Fit & Fabulous

Why you should exercise during pregnancy?

Pregnancy may seem like a perfect time to sit back and put your feet up. You may feel more tired than usual, your back may ache, and your ankles may be swollen. But guess what? There's more to pregnancy and exercise than skipping it entirely. Unless you're experiencing serious complications, sitting around won't help. In fact, pregnancy can be a great time to get active - even if you haven't exercised in a while.

Exercise can help ease or even prevent discomfort, boost your energy level and improve your overall health. Exercise also helps you prepare for labor by increasing your stamina and muscle strength. Being in good shape may even shorten your labour and speed your recovery.

Walking, swimming and cycling are all excellent forms of exercise during pregnancy. Strengthening exercises are appropriate using light weights. You also may want to consider a prenatal exercise class. Instructors can illustrate safe and effective floor exercises.

Why it's a good idea?

* Improve strength and stamina

* Strengthen muscles in preparation for labor and delivery

* Help to resolve constipation

* Improve fitness

* Relieve back pain

* Increase flexibility

* Improve your mood

* Improve your sleep

Who should you check with?

Before you begin an exercise program, make sure you have your doctor's OK. Although exercise during pregnancy is generally good for both mother and baby, you'll need to proceed with caution if you have a history of pre-term labour or certain medical conditions.

How to start off?

For most pregnant women, at least 30 minutes of moderate exercise is recommended on most, if not all, days of the week. But even shorter or less frequent workouts can help you stay in shape and prepare for labour.

Walking is a great exercise for beginners. It provides moderate aerobic conditioning with minimal stress on your joints. Other good choices include swimming, rowing and cycling on a stationary bike. Strength training is OK, too, as long as you avoid lifting heavy weights.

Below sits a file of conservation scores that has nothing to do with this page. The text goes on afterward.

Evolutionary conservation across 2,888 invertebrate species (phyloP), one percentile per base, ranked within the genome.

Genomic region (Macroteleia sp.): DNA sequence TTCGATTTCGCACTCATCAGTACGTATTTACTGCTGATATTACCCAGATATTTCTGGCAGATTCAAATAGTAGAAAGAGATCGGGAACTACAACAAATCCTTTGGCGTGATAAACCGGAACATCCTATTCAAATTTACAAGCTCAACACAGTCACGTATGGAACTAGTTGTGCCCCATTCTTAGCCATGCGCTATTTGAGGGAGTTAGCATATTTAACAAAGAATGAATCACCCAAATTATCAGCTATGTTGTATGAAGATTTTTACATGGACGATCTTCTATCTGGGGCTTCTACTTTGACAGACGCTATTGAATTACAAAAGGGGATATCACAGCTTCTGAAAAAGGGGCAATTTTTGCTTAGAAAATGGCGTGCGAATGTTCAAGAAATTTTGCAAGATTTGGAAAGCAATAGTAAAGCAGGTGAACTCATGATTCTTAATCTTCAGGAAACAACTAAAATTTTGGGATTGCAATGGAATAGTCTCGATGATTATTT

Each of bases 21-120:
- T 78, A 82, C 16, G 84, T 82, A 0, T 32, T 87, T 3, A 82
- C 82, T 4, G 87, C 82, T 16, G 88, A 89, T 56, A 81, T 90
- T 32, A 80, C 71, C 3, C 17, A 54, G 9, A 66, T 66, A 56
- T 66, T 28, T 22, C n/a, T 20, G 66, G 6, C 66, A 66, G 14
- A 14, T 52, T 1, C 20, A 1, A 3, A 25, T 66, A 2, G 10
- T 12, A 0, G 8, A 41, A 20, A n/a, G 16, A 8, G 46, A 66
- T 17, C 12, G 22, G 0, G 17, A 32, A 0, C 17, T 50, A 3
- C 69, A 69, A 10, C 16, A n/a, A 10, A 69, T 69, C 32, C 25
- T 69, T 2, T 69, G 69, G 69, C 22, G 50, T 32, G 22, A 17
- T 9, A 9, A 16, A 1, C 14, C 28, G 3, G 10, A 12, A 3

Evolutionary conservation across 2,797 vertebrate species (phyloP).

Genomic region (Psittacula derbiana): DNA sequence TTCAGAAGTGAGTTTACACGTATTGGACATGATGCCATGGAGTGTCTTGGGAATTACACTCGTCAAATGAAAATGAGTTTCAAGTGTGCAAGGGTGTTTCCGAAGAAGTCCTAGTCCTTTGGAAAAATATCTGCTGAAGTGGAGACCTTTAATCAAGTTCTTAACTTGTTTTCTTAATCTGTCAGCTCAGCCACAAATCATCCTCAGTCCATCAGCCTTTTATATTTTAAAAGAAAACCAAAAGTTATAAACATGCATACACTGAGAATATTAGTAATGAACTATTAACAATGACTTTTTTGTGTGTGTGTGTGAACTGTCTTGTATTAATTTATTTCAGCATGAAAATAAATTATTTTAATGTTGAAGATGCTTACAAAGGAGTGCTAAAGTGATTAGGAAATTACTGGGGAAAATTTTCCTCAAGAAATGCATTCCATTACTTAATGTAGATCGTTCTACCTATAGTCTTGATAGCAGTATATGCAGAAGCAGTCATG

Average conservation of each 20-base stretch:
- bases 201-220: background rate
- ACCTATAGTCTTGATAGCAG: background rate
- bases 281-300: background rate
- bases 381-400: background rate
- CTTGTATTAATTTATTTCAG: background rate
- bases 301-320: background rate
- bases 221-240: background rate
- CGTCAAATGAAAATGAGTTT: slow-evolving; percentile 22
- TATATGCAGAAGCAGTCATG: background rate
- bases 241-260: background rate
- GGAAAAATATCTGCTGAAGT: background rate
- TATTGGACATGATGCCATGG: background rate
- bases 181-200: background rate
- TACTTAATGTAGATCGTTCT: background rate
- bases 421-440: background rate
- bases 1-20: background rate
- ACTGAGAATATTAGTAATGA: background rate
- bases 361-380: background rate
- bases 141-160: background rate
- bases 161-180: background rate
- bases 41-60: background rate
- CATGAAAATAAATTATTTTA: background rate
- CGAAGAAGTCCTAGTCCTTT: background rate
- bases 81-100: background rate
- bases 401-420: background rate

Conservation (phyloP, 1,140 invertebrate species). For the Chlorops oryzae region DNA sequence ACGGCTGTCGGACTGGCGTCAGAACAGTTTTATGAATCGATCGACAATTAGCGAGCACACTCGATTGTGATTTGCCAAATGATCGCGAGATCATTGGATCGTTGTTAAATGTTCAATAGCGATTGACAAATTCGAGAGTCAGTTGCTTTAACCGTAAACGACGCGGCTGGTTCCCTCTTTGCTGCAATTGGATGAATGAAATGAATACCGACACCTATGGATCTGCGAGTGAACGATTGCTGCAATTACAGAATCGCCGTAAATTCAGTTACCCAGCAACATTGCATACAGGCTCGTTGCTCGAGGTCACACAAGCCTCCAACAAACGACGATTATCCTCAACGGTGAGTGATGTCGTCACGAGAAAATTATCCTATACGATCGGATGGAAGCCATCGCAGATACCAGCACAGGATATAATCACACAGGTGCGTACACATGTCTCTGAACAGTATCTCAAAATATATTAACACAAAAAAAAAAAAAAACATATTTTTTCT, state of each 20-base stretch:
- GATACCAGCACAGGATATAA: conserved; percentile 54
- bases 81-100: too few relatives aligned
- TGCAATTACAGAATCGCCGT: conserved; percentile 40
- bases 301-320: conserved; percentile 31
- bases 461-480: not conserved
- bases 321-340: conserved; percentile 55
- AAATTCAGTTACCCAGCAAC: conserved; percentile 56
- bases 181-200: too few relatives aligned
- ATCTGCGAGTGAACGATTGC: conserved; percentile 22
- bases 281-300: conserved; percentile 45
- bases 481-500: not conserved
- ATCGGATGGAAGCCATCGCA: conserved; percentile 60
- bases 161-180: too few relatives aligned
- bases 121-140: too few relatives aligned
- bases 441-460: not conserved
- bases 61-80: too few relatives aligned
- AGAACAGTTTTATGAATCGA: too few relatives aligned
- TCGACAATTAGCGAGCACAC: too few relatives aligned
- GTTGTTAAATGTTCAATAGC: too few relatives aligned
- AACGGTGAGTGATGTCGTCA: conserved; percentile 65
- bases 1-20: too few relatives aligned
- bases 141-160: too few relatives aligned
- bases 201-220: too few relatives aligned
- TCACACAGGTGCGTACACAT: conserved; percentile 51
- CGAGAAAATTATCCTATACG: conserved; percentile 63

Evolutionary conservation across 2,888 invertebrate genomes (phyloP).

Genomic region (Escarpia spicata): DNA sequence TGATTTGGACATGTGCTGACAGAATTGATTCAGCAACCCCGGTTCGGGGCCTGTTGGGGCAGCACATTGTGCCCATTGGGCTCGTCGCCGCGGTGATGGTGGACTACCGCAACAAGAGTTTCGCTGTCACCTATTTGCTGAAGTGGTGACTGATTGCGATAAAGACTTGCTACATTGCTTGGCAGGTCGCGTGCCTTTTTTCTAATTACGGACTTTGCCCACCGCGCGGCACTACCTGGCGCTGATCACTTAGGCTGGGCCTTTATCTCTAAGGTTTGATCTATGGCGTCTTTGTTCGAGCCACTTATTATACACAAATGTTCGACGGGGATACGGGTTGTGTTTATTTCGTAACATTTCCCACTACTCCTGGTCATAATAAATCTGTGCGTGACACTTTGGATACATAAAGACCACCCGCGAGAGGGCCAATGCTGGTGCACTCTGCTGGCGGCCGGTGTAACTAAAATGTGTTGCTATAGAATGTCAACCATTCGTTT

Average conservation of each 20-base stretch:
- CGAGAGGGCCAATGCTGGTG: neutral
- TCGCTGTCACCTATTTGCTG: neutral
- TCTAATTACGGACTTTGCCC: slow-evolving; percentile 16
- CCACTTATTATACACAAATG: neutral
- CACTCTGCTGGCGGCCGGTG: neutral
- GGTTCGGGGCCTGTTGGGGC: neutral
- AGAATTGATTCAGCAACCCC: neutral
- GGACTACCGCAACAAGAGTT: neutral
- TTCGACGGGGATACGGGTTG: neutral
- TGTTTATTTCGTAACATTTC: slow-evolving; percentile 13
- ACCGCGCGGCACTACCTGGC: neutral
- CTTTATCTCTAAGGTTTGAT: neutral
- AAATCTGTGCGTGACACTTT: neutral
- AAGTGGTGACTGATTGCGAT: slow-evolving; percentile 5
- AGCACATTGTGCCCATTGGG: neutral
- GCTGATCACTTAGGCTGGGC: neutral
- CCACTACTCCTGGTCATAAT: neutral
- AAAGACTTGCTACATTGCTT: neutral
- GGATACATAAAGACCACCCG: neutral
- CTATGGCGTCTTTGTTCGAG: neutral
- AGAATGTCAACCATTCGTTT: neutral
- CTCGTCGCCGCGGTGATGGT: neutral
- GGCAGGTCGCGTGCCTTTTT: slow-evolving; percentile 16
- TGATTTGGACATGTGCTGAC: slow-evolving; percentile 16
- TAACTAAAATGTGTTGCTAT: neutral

If you exercised before pregnancy, you can probably continue to work out at the same level while you're pregnant - as long as you're feeling comfortable and your health care provider says it's OK. If you haven't exercised for a while, begin with as little as five minutes of physical activity a day. Build up to 10 minutes, 15 minutes, and so on, until you reach at least 30 minutes a day.

Remember to stretch before and after each workout. Drink plenty of fluids (and Lillipops!) to stay hydrated, and be careful to avoid overheating. No matter how dedicated you are to being in shape, don't exercise to the point of exhaustion.

How to stay motivated?

You're more likely to stick with an exercise plan if it involves activities you enjoy and fits into your daily schedule.

Consider these simple tips:

* Start small. You don't need to join a gym or don expensive workout clothes to get in shape. Just get moving. Try a daily walk through your neighbourhood. 

* Find a partner. Exercise can be more interesting if you use the time to chat with a friend. Better yet, involve the whole family.

* Listen to music or a book while you exercise. Use lively songs to energise your workout.

* Try a class. Many fitness centers and hospitals offer classes designed for pregnant women. Choose one that fits your interests and schedule.

* Get creative. Don't limit yourself. Consider hiking, rowing or dancing.

* Give yourself permission to rest. Your tolerance for strenuous exercise will decrease as your pregnancy progresses.

What you should be aware of?

As important as it is to exercise, it's also important to watch for danger signs. Stop exercising if you notice:

* Blurred vision

* Dizziness

* Nausea

* Fatigue

* Shortness of breath

* Chest pain

* Abdominal pain

* Vaginal bleeding

If you don't feel better quickly after you stop exercising, contact your health care provider.

Remember, just 'cos you're pregnant doesn't mean you can't & fabulous!

  • Flavour site?

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